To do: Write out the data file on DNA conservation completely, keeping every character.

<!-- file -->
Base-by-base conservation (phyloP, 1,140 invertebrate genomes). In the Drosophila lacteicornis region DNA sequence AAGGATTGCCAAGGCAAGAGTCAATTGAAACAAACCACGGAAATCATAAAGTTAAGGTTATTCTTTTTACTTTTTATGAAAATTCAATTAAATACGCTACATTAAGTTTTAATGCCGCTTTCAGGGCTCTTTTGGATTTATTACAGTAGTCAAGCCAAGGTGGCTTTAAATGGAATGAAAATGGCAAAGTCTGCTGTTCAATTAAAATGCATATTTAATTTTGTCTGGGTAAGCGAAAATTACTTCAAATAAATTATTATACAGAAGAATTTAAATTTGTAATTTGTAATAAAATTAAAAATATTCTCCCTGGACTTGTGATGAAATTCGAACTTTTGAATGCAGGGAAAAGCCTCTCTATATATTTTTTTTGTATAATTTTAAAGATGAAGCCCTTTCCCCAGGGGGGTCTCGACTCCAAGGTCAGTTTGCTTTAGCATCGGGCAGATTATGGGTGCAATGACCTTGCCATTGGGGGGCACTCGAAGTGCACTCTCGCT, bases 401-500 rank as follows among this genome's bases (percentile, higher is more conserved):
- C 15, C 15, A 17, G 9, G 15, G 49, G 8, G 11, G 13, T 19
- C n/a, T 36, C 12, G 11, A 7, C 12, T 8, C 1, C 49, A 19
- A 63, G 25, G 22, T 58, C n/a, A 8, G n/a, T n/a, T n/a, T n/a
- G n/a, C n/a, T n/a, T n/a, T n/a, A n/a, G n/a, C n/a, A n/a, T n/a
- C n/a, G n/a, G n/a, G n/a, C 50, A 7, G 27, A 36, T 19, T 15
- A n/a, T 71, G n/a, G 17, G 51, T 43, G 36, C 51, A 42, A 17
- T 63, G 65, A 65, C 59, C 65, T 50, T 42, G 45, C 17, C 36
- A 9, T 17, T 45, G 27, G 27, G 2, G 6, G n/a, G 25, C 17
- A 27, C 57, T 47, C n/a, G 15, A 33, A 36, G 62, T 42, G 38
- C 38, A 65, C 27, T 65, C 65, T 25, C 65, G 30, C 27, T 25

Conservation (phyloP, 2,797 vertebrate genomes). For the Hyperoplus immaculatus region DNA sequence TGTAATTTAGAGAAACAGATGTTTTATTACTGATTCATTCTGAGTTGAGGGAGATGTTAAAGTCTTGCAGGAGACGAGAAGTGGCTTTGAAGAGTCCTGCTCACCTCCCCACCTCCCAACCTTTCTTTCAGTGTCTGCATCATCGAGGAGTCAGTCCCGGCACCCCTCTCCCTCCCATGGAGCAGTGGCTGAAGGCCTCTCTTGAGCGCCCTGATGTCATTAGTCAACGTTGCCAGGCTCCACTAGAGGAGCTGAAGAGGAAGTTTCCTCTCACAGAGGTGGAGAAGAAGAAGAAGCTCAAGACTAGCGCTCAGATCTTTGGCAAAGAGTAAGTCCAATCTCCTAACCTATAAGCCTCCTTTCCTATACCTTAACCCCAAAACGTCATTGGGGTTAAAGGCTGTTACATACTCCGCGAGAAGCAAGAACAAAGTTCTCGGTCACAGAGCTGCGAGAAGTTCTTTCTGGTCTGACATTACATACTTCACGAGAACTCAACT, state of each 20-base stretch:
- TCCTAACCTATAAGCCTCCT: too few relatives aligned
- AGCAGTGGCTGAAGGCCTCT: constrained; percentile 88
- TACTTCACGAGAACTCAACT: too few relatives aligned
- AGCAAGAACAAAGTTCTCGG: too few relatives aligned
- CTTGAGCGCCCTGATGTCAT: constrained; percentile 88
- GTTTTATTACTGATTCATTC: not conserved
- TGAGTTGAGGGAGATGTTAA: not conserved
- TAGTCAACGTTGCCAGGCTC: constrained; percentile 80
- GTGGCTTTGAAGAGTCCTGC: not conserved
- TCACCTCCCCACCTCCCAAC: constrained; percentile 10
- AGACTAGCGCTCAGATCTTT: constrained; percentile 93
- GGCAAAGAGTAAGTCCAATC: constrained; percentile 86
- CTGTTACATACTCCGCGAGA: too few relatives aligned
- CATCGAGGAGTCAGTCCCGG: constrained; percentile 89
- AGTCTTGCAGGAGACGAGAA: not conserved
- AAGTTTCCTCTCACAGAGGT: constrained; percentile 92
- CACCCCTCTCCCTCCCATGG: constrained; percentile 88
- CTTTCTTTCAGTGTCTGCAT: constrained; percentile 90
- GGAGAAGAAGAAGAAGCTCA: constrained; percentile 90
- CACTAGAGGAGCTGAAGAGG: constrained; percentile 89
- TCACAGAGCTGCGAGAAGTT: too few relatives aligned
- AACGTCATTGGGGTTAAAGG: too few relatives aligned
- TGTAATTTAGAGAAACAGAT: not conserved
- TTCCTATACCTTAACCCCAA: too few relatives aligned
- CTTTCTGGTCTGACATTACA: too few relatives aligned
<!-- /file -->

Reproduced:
Base-by-base conservation (phyloP, 1,140 invertebrate genomes). In the Drosophila lacteicornis region DNA sequence AAGGATTGCCAAGGCAAGAGTCAATTGAAACAAACCACGGAAATCATAAAGTTAAGGTTATTCTTTTTACTTTTTATGAAAATTCAATTAAATACGCTACATTAAGTTTTAATGCCGCTTTCAGGGCTCTTTTGGATTTATTACAGTAGTCAAGCCAAGGTGGCTTTAAATGGAATGAAAATGGCAAAGTCTGCTGTTCAATTAAAATGCATATTTAATTTTGTCTGGGTAAGCGAAAATTACTTCAAATAAATTATTATACAGAAGAATTTAAATTTGTAATTTGTAATAAAATTAAAAATATTCTCCCTGGACTTGTGATGAAATTCGAACTTTTGAATGCAGGGAAAAGCCTCTCTATATATTTTTTTTGTATAATTTTAAAGATGAAGCCCTTTCCCCAGGGGGGTCTCGACTCCAAGGTCAGTTTGCTTTAGCATCGGGCAGATTATGGGTGCAATGACCTTGCCATTGGGGGGCACTCGAAGTGCACTCTCGCT, bases 401-500 rank as follows among this genome's bases (percentile, higher is more conserved):
- C 15, C 15, A 17, G 9, G 15, G 49, G 8, G 11, G 13, T 19
- C n/a, T 36, C 12, G 11, A 7, C 12, T 8, C 1, C 49, A 19
- A 63, G 25, G 22, T 58, C n/a, A 8, G n/a, T n/a, T n/a, T n/a
- G n/a, C n/a, T n/a, T n/a, T n/a, A n/a, G n/a, C n/a, A n/a, T n/a
- C n/a, G n/a, G n/a, G n/a, C 50, A 7, G 27, A 36, T 19, T 15
- A n/a, T 71, G n/a, G 17, G 51, T 43, G 36, C 51, A 42, A 17
- T 63, G 65, A 65, C 59, C 65, T 50, T 42, G 45, C 17, C 36
- A 9, T 17, T 45, G 27, G 27, G 2, G 6, G n/a, G 25, C 17
- A 27, C 57, T 47, C n/a, G 15, A 33, A 36, G 62, T 42, G 38
- C 38, A 65, C 27, T 65, C 65, T 25, C 65, G 30, C 27, T 25

Conservation (phyloP, 2,797 vertebrate genomes). For the Hyperoplus immaculatus region DNA sequence TGTAATTTAGAGAAACAGATGTTTTATTACTGATTCATTCTGAGTTGAGGGAGATGTTAAAGTCTTGCAGGAGACGAGAAGTGGCTTTGAAGAGTCCTGCTCACCTCCCCACCTCCCAACCTTTCTTTCAGTGTCTGCATCATCGAGGAGTCAGTCCCGGCACCCCTCTCCCTCCCATGGAGCAGTGGCTGAAGGCCTCTCTTGAGCGCCCTGATGTCATTAGTCAACGTTGCCAGGCTCCACTAGAGGAGCTGAAGAGGAAGTTTCCTCTCACAGAGGTGGAGAAGAAGAAGAAGCTCAAGACTAGCGCTCAGATCTTTGGCAAAGAGTAAGTCCAATCTCCTAACCTATAAGCCTCCTTTCCTATACCTTAACCCCAAAACGTCATTGGGGTTAAAGGCTGTTACATACTCCGCGAGAAGCAAGAACAAAGTTCTCGGTCACAGAGCTGCGAGAAGTTCTTTCTGGTCTGACATTACATACTTCACGAGAACTCAACT, state of each 20-base stretch:
- TCCTAACCTATAAGCCTCCT: too few relatives aligned
- AGCAGTGGCTGAAGGCCTCT: constrained; percentile 88
- TACTTCACGAGAACTCAACT: too few relatives aligned
- AGCAAGAACAAAGTTCTCGG: too few relatives aligned
- CTTGAGCGCCCTGATGTCAT: constrained; percentile 88
- GTTTTATTACTGATTCATTC: not conserved
- TGAGTTGAGGGAGATGTTAA: not conserved
- TAGTCAACGTTGCCAGGCTC: constrained; percentile 80
- GTGGCTTTGAAGAGTCCTGC: not conserved
- TCACCTCCCCACCTCCCAAC: constrained; percentile 10
- AGACTAGCGCTCAGATCTTT: constrained; percentile 93
- GGCAAAGAGTAAGTCCAATC: constrained; percentile 86
- CTGTTACATACTCCGCGAGA: too few relatives aligned
- CATCGAGGAGTCAGTCCCGG: constrained; percentile 89
- AGTCTTGCAGGAGACGAGAA: not conserved
- AAGTTTCCTCTCACAGAGGT: constrained; percentile 92
- CACCCCTCTCCCTCCCATGG: constrained; percentile 88
- CTTTCTTTCAGTGTCTGCAT: constrained; percentile 90
- GGAGAAGAAGAAGAAGCTCA: constrained; percentile 90
- CACTAGAGGAGCTGAAGAGG: constrained; percentile 89
- TCACAGAGCTGCGAGAAGTT: too few relatives aligned
- AACGTCATTGGGGTTAAAGG: too few relatives aligned
- TGTAATTTAGAGAAACAGAT: not conserved
- TTCCTATACCTTAACCCCAA: too few relatives aligned
- CTTTCTGGTCTGACATTACA: too few relatives aligned